Figure 1. Local and regional factors which may impact on the success rates and methods of reperfusion for STEMI in a community.
Recent guidelines from both Europe and the USA give a Class 1 recommendation to the establishment of networks to provide reperfusion therapy for patients with STEMI in the community (Figure 2),12. Such a network needs clear and well-articulated goals and these must be evidence based. It needs to adjust to local conditions, be simple to follow, and be available 24 hours a day and seven days a week. There needs to be universal “buy-in” from all stakeholders, and processes of care and outcomes need to be continuously audited and adapted to new knowledge.
Figure 2. Principles of a community reperfusion network.
Two studies in this issue of AsiaIntervention13,14 illustrate the benefits of thinking outside the box in adapting systems to local conditions. We have long been admirers of the work of Thomas Alexander and Ajit Mullasari, who have addressed the formidable logistical challenges of developing a STEMI management regional system in the Indian state of Tamil Nadu, which in turn can serve as a model for the development of systems in other low- and middle-income countries13.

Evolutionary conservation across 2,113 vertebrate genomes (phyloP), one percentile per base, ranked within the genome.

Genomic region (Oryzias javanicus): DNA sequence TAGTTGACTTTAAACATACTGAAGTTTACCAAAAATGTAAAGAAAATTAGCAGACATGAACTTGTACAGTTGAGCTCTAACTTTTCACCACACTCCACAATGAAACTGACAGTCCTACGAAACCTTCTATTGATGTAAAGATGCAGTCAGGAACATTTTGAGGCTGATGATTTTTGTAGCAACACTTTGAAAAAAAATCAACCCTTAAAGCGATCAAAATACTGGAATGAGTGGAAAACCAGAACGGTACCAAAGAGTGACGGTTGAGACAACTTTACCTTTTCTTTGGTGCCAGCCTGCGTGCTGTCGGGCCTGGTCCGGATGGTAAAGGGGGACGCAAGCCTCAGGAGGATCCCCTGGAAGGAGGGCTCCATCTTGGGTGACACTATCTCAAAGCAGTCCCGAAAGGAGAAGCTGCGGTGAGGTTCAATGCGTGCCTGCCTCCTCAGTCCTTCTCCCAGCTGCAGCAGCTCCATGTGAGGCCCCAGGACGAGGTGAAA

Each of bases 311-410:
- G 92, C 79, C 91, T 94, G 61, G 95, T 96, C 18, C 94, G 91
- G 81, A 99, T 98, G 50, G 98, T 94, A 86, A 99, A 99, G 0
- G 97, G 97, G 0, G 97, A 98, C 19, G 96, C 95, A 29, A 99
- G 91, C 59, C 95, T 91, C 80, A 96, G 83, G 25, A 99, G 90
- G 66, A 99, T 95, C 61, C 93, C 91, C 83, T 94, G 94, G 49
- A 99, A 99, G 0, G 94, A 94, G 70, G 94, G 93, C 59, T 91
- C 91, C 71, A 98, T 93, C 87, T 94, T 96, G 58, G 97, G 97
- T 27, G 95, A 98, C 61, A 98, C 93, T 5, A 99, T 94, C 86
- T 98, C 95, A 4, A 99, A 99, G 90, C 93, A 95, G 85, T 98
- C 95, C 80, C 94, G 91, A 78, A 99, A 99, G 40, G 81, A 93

The achievements of these investigators have indeed been impressive and were facilitated by the active participation of local government, the state ambulance network (approved by the government), and the government funded health insurance scheme for Below Poverty Level citizens. The crux of the system is the hub-and-spoke model, with PPCI the therapy of choice in the PPCI-capable hospital, and a pharmacoinvasive approach utilised in spoke hospitals. The goals were to reduce the proportion of patients receiving no reperfusion therapy and those who receive stand-alone fibrinolysis. What is important is that the authors have identified not only the unique features underpinning the success of this project, which can perhaps be generalised to other areas of the world, but also the unresolved issues. This makes for salutary reading and is of value for programmes both in India and in other countries around the world.